War and Memory in the Twentieth Century

By Martin Evans; Ken Lunn | Go to book overview

Notes on Contributors

Bernice Archer is a Ph.D. student at the University of Essex. Her thesis is a comparative study of civilian internment in the Far East during the Second World War in which she focuses on a small group of camps in China, Hong Kong, Singapore, the Philippines, Java and Sumatra. She is a keen oral historian.

David Cesarani is Professor of Modern Jewish Studies at the University of Southampton. His publications on the Holocaust and Nazi war criminals include, as editor, The Final Solution: Origins and Implementation and Justice Delayed, a study of how Nazi collaborators entered Britain after 1945.

Barry M. Doyle teaches modern British social and political history at the University of Teesside. His research has concentrated on the social, political and cultural world of the Norwich middle class in the early twentieth century. He is currently working on a social history of twentieth-century Britain.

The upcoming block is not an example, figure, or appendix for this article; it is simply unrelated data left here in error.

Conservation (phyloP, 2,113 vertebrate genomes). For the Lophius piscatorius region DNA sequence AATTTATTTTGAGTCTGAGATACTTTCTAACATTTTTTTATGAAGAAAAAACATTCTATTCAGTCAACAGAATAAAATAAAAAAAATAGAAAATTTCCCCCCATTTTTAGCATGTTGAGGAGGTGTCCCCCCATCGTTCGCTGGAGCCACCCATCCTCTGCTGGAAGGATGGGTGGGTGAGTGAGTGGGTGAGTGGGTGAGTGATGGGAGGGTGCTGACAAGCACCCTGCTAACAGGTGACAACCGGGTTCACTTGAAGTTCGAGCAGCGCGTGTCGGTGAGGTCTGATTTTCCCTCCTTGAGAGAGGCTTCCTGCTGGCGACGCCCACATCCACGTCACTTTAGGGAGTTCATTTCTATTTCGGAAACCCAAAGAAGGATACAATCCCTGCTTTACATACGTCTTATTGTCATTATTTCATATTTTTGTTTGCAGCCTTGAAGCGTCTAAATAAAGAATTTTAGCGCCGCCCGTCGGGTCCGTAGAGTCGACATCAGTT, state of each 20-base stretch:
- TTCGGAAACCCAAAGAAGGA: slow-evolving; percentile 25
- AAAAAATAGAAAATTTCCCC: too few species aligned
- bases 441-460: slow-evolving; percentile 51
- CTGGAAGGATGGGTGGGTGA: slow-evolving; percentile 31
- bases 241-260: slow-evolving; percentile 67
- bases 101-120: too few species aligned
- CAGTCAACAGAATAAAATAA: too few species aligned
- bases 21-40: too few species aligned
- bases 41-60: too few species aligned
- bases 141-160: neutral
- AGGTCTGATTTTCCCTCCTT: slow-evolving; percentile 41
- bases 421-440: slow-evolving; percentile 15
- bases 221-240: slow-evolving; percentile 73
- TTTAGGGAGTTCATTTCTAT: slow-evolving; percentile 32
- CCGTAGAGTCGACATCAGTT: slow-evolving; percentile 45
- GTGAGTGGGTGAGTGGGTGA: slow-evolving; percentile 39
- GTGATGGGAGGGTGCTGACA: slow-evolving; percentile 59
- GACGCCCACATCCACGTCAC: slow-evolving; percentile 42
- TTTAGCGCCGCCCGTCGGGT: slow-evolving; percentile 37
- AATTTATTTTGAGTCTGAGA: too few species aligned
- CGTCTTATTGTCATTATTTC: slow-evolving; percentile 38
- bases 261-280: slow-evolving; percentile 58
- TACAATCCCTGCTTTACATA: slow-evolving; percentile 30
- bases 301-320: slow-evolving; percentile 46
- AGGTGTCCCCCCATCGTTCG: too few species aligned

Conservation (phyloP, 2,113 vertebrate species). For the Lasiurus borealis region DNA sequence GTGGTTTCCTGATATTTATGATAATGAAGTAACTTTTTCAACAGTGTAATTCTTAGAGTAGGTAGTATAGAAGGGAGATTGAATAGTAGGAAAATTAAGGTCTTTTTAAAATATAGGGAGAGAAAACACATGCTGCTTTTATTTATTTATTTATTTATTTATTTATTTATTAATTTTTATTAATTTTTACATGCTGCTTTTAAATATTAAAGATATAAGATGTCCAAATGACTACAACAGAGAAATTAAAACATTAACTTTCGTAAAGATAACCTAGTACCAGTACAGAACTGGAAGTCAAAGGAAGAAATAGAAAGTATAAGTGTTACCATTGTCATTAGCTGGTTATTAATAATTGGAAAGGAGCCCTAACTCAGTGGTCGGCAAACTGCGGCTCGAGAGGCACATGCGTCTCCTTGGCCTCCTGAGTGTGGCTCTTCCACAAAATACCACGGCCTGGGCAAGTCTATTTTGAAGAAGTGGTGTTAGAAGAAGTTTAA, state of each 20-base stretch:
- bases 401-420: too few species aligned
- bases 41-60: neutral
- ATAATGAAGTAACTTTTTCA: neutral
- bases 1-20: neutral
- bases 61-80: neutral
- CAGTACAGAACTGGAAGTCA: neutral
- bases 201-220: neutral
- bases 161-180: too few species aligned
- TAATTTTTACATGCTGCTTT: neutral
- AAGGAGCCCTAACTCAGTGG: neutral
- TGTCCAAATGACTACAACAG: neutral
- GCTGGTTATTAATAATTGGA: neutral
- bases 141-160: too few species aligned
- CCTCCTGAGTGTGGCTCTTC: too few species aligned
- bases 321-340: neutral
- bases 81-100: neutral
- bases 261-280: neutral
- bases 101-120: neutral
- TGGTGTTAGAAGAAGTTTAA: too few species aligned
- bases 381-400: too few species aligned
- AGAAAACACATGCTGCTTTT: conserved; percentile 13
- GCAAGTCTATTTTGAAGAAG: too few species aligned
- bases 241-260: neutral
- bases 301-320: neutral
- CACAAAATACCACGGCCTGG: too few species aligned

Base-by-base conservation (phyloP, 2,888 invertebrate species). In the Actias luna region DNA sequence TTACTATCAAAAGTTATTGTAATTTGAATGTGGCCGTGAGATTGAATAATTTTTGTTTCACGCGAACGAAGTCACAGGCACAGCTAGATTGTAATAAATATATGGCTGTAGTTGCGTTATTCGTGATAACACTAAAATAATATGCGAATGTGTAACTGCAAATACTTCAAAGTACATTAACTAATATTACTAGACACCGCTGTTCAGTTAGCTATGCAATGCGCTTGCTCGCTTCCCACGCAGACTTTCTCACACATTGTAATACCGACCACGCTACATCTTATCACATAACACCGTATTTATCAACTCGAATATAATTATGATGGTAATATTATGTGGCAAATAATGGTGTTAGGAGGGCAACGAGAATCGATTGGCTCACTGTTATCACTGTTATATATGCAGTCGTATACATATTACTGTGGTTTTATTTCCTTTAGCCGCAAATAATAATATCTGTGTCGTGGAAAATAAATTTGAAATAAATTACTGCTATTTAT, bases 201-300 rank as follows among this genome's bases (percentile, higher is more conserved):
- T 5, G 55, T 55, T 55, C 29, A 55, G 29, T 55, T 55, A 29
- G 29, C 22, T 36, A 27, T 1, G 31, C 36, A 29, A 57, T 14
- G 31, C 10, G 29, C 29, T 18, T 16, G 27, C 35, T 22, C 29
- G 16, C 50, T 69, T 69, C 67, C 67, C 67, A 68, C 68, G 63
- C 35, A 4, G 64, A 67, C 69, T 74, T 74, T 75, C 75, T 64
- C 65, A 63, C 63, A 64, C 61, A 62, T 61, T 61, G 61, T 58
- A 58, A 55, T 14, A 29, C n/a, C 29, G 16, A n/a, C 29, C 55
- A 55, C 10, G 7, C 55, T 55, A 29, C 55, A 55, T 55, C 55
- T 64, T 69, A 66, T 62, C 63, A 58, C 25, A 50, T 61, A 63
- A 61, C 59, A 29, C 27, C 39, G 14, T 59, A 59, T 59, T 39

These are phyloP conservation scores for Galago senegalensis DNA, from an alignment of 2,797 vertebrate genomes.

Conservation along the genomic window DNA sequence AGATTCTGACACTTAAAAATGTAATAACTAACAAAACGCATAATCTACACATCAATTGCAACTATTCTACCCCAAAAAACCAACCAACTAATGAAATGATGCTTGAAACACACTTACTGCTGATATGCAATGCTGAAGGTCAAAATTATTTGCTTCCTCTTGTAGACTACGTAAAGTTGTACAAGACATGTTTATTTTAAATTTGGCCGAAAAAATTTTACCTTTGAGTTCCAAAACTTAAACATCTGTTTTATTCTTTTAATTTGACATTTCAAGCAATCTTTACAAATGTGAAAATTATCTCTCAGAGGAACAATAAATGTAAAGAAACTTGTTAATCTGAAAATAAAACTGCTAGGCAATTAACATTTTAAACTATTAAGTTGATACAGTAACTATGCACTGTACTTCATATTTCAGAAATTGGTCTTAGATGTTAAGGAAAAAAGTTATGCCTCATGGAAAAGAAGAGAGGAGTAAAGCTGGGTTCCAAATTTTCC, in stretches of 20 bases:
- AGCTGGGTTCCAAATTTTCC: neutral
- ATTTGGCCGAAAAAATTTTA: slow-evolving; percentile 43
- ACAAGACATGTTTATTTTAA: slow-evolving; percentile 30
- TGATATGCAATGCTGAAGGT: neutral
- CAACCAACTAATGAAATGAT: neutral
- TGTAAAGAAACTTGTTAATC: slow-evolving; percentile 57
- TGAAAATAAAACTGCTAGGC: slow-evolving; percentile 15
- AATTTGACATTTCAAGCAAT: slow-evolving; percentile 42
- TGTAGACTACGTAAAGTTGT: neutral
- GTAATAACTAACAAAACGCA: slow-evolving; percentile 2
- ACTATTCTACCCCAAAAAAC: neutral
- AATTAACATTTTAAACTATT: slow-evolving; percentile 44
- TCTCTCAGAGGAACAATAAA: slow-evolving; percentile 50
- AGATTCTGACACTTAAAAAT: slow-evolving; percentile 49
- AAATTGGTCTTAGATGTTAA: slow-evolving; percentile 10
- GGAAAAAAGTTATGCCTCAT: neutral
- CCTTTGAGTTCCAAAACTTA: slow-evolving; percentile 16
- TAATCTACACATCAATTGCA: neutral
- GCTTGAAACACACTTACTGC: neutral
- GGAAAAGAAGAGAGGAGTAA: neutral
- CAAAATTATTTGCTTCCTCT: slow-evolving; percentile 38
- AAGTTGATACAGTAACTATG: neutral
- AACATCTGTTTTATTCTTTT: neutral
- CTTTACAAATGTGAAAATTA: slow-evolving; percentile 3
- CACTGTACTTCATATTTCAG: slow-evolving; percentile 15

Geoff Eley is Professor of History at the University of Michigan, Ann Arbor. His publications include Reshaping the German Right and From Unification to Nazism: Reinterpreting the German Past.

Martin Evans is Lecturer in French and European Studies at the University of Portsmouth. His research has concentrated on colonialism and post- colonialism. He is the author of The Memory of Resistance: French Opposition to the Algerian War.

Sue Harper teaches cultural history and film at the University of Portsmouth. She has published widely on British cinema, including Picturing the Past: The Rise and Fall of the British Costume Film.

John Hellmann is Professor of English at the Ohio State University, where he teaches at the Lima Campus. He is the author of Fables of Fact: The New Journalism as New Fiction, and American Myth and the Legacy of Vietnam.

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